Once the images are safely ingested that is part one of my work flow complete. One thing here to note is that i keep the cards with the original RAW in a safe place until the images are processed.

Once all the files are ingested and backed up it is time to relax!

The next stage of my workflow normally takes place a couple of days later and this is the culling process. I will talk about this next time.  See Wedding Photography Workflow - Part Two



Alan Langley - Kent Wedding Photographer

How I broke my Instagram Account

I am not really much of an Instagram user but I am slowly getting into it. I hear time and time again about why I should use it for SEO and brand awareness reasons. I had uploaded a handful of pictures from my phone but couldn't understand why I couldn't upload from my computer. Had I thought logically about it, Instagram is all about uploading instant images so it is not really about uploading library images. Anyway, I started looking for ways to upload from my MAC. I didn't want to upload my whole portfolio but I did want to have the option of uploading relevant content when the need arose. I was thinking about uploading the odd image when shooting on location, or maybe a wedding image. Now I know this isn't exactly what it is designed for but I wanted the option.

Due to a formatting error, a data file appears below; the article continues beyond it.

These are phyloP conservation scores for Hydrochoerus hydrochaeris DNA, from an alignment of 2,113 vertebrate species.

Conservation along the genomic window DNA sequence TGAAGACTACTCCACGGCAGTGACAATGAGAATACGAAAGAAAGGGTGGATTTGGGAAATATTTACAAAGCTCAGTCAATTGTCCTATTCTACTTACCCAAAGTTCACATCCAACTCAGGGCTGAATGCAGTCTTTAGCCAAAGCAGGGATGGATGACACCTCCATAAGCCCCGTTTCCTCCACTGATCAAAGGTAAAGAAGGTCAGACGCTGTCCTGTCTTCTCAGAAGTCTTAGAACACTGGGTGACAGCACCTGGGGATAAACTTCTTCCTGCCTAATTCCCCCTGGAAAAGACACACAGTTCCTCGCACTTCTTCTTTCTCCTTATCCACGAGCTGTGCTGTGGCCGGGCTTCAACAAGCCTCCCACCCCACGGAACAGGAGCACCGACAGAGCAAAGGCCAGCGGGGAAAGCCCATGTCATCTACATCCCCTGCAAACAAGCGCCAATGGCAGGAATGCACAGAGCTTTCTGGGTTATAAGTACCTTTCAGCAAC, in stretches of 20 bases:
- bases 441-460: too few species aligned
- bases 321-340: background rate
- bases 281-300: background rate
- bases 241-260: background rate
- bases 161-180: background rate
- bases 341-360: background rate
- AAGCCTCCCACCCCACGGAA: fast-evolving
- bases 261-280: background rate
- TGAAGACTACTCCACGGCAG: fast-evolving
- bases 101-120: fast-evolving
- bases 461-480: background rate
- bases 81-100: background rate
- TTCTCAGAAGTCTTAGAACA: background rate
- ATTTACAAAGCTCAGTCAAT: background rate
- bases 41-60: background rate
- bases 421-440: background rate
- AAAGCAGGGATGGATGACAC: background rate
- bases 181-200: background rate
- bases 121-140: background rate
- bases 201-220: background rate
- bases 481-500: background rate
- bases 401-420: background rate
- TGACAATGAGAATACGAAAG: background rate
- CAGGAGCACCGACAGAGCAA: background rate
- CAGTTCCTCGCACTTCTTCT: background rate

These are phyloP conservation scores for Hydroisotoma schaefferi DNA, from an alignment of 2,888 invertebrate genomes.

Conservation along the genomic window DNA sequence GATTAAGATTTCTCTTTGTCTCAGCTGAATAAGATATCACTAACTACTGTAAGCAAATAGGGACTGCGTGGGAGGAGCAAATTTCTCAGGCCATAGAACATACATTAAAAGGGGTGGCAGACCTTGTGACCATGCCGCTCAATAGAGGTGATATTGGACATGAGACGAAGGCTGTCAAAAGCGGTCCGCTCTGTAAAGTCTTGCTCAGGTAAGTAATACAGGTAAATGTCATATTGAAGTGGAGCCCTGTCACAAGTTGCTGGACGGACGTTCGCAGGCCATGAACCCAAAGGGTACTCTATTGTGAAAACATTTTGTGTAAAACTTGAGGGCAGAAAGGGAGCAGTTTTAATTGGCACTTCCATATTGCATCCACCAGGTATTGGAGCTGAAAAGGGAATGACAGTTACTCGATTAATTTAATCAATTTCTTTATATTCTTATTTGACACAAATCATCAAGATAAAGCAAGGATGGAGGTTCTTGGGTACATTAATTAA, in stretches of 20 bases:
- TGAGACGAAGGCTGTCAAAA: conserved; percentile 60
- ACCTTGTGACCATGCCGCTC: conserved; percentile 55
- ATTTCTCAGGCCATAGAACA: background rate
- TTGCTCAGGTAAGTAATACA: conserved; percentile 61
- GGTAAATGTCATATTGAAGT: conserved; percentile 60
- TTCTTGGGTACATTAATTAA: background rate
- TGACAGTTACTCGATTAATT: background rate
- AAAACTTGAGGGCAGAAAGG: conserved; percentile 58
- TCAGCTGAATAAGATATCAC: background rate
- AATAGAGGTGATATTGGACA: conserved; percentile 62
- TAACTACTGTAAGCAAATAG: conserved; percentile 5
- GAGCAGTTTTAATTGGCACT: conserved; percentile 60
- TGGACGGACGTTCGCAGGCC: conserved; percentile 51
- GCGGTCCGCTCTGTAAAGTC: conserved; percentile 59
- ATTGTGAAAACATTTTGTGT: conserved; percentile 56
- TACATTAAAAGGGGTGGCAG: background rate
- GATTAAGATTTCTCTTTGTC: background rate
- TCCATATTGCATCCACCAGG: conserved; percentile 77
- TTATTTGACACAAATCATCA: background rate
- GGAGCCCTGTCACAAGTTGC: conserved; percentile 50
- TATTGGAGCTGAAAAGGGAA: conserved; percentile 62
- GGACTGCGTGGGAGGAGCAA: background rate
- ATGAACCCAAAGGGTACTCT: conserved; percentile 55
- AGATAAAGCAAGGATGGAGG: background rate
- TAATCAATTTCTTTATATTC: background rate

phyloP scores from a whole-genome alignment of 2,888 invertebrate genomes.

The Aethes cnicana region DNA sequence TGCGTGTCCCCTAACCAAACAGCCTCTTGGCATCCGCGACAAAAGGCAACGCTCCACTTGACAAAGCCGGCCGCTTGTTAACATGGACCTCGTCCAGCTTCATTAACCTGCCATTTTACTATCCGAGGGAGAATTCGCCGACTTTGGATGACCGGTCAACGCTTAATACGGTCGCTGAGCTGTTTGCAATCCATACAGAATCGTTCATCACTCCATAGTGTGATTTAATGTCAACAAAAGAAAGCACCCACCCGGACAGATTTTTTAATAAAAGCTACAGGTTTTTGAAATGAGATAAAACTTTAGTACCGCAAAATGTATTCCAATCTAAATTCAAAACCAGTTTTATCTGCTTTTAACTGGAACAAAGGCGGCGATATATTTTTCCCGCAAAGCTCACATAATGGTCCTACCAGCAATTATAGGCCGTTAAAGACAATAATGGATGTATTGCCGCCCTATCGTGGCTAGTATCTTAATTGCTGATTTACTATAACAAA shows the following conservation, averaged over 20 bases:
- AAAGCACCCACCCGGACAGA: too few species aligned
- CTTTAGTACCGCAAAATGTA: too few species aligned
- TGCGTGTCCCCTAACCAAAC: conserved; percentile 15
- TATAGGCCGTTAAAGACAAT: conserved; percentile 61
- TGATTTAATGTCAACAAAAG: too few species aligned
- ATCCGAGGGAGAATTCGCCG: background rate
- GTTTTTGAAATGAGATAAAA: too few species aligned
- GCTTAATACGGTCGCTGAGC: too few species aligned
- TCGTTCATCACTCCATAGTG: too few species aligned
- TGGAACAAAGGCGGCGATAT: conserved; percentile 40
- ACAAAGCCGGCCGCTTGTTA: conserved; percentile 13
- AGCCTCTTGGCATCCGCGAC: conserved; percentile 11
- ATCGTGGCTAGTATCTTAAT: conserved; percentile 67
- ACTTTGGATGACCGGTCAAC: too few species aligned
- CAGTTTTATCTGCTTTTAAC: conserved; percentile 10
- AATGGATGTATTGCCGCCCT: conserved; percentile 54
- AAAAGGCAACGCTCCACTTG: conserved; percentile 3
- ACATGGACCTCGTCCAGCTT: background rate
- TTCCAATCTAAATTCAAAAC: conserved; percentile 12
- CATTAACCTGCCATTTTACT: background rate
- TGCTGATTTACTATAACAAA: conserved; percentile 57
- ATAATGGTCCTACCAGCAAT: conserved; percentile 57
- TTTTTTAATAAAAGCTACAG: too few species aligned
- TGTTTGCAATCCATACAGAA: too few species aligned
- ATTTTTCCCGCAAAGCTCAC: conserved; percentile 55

After a bit of hasty research I found an application called Gramblr. This was it, exactly what I was looking for. I downloaded and quickly uploaded a couple of test images directly from my MAC. It is a very simple little app and works perfectly the only hitch was that the images needed to be square. You can even add a caption and your hashtags.

Gramblr for instagram


After having used the application I did a little more research and found an issue. Once you have uploaded even a single image to your Instagram account your #Hashtags no longer show up on search. I experimented, took some pictures, tagged them with unique tags and sure enough they did not show in search. I have no idea why this happens or if you can get the situation reversed by Instagram. For me it was not a big issue, I have deleted my original account and am now using a new account.

BUT - if you had just done this on a business account, or a popular account where searchable hashtags are important this could be a serious issue.